Megh is utilizing his business degree by working as an accountant at a firm owned by his mother. He and his parents, who originally came to the United States from India, love traveling. Megh’s been to Britain, France, Italy and Portugal and loves going to the amusement parks in the Gatlinburg area.

Megh’s hobbies include singing, bowling and watching action-thriller movies.  He works with regional SAF director Jess Hernandez and SAF team leader Marilyn Rasmussen, assisting members of the armed forces and their families deal with emergency situations both at home and abroad. 

Megh says being a volunteer at the Red Cross is very rewarding and he appreciates all the help and support he receives from both Red Cross staff and other volunteers.

Megh Mankad, who loves the work he’s doing at the American Red Cross, encourages others to volunteer and explore the different lines of service and multiple opportunities to help others offered by the American Red Cross.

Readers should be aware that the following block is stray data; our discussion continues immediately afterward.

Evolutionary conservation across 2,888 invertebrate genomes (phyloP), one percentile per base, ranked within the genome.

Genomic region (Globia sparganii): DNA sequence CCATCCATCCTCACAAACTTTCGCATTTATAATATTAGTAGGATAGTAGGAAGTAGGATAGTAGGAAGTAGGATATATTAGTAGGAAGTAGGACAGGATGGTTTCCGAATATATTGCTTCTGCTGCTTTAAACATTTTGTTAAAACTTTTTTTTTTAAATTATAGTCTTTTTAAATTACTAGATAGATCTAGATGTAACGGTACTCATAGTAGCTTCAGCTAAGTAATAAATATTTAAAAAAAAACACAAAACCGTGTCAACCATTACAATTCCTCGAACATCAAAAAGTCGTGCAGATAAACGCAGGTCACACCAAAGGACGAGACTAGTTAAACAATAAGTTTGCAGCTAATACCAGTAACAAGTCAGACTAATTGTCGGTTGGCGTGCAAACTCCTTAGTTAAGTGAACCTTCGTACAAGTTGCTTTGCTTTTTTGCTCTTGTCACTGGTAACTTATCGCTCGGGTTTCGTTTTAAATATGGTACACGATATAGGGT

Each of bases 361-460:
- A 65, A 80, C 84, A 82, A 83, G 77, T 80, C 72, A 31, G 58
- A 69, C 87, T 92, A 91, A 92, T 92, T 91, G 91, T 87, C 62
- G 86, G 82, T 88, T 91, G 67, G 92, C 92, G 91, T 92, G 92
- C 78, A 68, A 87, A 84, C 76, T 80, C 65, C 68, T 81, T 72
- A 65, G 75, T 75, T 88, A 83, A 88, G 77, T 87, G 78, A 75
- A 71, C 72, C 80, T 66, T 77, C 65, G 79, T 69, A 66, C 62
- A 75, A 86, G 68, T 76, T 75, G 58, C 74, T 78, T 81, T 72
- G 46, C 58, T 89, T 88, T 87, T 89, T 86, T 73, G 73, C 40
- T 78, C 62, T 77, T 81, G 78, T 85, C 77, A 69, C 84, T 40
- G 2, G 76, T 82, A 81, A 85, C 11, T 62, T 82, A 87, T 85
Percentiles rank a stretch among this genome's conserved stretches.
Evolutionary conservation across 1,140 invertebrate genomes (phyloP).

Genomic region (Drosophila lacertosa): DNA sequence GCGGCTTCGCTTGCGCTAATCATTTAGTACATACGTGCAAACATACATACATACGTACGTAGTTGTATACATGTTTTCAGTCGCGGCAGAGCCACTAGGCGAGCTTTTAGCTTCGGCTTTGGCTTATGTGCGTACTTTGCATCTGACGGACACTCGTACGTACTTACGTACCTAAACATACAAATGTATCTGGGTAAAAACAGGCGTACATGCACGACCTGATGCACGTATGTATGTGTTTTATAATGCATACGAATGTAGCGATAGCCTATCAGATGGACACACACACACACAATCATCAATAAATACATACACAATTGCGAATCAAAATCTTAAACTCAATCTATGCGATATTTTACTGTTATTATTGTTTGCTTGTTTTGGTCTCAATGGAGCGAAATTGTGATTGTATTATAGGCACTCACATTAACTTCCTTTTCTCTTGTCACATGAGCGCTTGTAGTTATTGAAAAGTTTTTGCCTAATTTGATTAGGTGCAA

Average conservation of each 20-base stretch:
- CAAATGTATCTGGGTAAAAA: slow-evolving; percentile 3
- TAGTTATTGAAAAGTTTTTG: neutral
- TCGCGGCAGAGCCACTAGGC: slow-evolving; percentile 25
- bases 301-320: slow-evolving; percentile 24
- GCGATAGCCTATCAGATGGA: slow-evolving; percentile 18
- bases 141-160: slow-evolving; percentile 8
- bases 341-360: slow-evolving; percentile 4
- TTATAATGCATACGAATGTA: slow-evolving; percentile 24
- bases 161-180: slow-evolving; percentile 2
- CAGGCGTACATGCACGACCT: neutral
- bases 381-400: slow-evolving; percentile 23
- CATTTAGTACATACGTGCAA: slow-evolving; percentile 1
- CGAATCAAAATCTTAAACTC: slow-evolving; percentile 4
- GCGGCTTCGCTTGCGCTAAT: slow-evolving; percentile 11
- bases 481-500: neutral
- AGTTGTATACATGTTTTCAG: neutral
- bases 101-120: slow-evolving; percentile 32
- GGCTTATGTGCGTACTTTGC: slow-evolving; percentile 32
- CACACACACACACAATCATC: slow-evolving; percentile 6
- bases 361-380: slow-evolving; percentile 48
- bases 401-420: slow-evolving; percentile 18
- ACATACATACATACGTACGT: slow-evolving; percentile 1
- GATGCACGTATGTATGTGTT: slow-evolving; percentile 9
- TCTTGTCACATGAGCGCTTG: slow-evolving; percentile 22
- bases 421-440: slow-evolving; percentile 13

Wednesday, October 23, 2019

Keep the Boos Away This Halloween

Safety tips to make Trick-or-Treating Safe

Halloween is just days away for Tennessee trick-or-treaters. Fast becoming one of the most popular holidays in this country, masses of little superheroes, cartoon and television characters will be out in their neighborhoods for a night of fun memories. The American Red Cross has these tips parents can follow to help all little ghouls and goblins stay safe while enjoying the fall festivities.

  • Trick-or-treaters need to see and be seen.

- Use face makeup instead of masks which make seeing difficult.
- Give trick-or-treaters a flashlight to light their way.